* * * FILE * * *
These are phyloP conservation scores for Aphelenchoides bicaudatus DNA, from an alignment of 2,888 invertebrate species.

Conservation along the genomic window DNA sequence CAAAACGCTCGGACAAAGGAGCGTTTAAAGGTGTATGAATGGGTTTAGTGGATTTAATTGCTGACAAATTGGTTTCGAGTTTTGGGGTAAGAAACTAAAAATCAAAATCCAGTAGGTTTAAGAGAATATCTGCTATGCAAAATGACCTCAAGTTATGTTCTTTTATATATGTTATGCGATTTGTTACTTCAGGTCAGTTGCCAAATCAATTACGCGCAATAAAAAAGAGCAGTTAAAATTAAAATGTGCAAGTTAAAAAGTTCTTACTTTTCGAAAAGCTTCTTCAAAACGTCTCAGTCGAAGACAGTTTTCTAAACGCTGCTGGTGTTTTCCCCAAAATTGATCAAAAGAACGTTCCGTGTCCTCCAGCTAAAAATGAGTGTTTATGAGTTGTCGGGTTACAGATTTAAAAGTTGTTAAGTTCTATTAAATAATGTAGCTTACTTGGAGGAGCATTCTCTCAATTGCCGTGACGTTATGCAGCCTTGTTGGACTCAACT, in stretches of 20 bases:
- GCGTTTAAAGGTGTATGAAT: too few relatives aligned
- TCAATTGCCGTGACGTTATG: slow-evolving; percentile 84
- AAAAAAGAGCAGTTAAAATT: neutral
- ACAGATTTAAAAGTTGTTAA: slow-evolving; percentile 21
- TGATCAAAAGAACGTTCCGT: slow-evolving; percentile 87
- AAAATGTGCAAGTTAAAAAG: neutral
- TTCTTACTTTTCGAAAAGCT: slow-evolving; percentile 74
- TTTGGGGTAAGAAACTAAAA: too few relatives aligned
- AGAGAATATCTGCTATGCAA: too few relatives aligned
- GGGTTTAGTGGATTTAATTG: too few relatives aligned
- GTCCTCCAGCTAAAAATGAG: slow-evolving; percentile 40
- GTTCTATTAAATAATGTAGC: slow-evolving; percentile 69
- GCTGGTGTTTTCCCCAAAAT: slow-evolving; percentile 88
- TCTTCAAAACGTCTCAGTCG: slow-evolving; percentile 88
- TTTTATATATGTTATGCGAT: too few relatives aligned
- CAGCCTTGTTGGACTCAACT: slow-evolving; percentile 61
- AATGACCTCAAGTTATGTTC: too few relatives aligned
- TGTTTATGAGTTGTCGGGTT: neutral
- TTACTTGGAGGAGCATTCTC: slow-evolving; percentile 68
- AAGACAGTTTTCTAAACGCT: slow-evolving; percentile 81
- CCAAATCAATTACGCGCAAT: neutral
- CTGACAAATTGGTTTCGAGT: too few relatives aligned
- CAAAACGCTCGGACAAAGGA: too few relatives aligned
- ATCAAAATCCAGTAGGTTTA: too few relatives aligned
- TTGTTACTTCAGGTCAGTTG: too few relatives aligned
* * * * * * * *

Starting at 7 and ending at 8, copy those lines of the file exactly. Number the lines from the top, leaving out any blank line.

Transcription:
- TGATCAAAAGAACGTTCCGT: slow-evolving; percentile 87
- AAAATGTGCAAGTTAAAAAG: neutral